Elkin to remain coalition chairman

Netanyahu will not fire Elkin despite feeling that coalition chair's efforts to pass the "outpost bill" undermined him, Likud sources say.

Zeev Elkin 311 (photo credit: Marc Israel Sellem/The Jerusalem Post)
Zeev Elkin 311
(photo credit: Marc Israel Sellem/The Jerusalem Post)
Prime Minister Binyamin Netanyahu decided against firing coalition chairman Ze’ev Elkin, despite his support for the controversial “outpost bill” that was defeated in the Knesset, sources in the Likud said Thursday.
Netanyahu felt undermined by Elkin’s efforts to pass the bill that would have retroactively legalized unauthorized West Bank Jewish construction.
His associates accused Elkin of serving as a fifth column for the settlers and for far-right Likud activist Moshe Feiglin.
But Netanyahu decided he would need Elkin’s support on key issues the coalition will face soon, including finding an alternative to the “Tal Bill” that would equalize IDF service and changing the electoral system. Also, efforts to find a replacement for Elkin in the Likud faction came up empty.
Netanyahu’s former spokesman, MK Ophir Akunis, voted for the outpost bill and did not express interest in the post. MK Carmel Shama-Hacohen, who voted against the bill, also turned down the job.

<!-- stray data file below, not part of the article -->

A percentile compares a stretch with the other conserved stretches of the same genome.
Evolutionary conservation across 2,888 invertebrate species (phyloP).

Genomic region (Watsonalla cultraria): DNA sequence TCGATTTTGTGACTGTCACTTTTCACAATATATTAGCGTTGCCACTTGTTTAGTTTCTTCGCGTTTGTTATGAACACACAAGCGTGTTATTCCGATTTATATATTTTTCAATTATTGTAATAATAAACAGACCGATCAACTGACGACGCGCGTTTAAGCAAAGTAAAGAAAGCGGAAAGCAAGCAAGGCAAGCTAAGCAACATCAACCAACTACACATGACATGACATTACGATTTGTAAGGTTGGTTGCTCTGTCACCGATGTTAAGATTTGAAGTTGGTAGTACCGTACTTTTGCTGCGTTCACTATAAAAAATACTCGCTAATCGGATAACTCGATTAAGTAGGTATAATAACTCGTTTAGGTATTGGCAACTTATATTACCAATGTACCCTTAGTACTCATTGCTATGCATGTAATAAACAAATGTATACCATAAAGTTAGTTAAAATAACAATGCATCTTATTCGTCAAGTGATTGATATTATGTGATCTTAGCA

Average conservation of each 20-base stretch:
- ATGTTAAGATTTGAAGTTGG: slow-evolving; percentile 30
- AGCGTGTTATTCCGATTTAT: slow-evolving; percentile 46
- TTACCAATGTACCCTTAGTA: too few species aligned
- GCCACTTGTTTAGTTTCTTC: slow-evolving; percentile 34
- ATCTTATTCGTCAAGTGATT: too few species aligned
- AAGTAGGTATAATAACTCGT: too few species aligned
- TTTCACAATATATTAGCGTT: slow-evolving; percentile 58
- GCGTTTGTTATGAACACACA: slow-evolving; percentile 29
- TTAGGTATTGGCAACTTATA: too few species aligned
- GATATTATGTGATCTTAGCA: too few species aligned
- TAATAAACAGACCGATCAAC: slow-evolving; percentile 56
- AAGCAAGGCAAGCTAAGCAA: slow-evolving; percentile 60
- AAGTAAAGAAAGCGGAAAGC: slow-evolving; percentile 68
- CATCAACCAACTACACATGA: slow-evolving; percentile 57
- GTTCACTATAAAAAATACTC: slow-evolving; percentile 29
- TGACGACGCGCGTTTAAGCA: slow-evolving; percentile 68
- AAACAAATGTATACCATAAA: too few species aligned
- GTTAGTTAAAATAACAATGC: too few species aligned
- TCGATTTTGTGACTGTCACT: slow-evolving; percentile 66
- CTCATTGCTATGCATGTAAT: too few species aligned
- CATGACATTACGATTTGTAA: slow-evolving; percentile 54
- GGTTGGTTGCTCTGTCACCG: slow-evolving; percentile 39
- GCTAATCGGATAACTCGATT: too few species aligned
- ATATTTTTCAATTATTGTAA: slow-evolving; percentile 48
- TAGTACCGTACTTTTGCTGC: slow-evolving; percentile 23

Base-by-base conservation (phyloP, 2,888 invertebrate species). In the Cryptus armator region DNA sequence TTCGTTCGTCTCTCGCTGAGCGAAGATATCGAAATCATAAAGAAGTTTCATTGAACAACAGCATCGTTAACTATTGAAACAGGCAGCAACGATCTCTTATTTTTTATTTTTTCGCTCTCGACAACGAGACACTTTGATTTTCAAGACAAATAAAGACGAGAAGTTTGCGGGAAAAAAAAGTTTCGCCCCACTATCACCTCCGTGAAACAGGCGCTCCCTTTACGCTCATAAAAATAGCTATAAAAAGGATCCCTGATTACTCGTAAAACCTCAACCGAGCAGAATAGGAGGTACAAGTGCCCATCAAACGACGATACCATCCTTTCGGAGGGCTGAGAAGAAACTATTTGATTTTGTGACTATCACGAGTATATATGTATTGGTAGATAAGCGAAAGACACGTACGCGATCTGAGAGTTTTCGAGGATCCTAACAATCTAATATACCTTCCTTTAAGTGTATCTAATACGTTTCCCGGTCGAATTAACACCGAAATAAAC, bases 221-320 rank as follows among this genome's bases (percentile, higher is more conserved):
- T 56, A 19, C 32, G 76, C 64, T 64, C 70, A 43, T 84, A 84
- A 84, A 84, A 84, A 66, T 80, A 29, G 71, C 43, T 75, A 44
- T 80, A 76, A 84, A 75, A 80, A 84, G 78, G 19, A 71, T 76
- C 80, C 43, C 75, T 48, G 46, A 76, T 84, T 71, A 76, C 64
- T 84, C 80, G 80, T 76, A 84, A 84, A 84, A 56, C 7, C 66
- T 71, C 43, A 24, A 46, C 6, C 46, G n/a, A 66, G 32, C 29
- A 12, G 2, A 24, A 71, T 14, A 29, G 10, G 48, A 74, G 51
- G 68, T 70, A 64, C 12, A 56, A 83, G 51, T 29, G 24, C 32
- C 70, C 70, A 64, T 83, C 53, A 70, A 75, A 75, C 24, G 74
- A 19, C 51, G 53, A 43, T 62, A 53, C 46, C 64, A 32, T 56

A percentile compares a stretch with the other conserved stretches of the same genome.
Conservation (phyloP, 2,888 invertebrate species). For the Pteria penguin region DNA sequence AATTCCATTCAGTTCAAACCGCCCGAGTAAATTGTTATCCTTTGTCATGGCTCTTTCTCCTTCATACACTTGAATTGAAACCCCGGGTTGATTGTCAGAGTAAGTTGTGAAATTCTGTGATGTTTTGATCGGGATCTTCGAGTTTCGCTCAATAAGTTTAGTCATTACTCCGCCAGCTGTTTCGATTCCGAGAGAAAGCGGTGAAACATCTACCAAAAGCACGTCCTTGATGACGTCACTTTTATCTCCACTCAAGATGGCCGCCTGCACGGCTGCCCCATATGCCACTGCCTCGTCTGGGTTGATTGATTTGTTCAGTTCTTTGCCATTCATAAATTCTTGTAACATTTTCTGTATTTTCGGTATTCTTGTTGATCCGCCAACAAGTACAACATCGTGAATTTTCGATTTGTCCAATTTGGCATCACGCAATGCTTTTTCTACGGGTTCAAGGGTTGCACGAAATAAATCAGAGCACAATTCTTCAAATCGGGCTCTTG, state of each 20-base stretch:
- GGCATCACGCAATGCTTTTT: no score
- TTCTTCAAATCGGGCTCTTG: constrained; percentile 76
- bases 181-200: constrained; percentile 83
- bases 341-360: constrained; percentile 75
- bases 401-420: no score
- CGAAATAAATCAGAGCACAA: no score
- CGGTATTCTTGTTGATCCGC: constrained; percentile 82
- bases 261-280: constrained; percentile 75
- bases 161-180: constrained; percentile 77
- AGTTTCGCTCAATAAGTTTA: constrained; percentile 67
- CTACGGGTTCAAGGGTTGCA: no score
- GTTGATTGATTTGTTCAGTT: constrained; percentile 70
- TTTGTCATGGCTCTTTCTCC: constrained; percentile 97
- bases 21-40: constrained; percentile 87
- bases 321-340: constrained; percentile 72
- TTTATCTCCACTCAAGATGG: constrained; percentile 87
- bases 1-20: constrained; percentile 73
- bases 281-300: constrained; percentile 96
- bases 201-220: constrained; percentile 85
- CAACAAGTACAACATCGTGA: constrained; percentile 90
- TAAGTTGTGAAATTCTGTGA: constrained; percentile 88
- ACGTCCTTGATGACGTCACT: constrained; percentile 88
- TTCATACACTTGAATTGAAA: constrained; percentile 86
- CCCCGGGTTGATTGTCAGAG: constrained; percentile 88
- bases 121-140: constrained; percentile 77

It was also unclear whether Shama-Hacohen, who has enemies in the Likud, could have defeated Elkin in a secret-ballot vote, which is required to elect a new chairman of the Likud faction and the coalition.
“The chairman of the coalition is doing a terrific job, and I don’t intend to run against him,” Shama-Hacohen said.
Elkin said he was proud of his vote for the bill. He said he would have welcomed competition for his job and would have honored the results of the vote if he was unseated.
Feiglin released a statement saying that the many Likud MKs who voted for the bill despite the prime minister’s opposition proved that the thousands of rightists who became Likud members had already made a significant impact on the party.
The Mattot Arim organization, which monitors right-wing MKs’ loyalty to the Land of Israel, expressed support for the prime minister’s decision to keep Elkin in his post.
“We think Elkin should remain coalition head,” Mattot Arim spokeswoman Susie Dym said. “It is one thing for the political system to chicken out of doing what needs to be done for the Land of Israel. It’s another thing entirely for someone to cut the heads off of the very legislators who are doing what needs to be done. Elkin is a serious legislator who has been effective on behalf of half a million Israelis living in strategic land located beyond the 1967 Auschwitz borders, so why fire him?”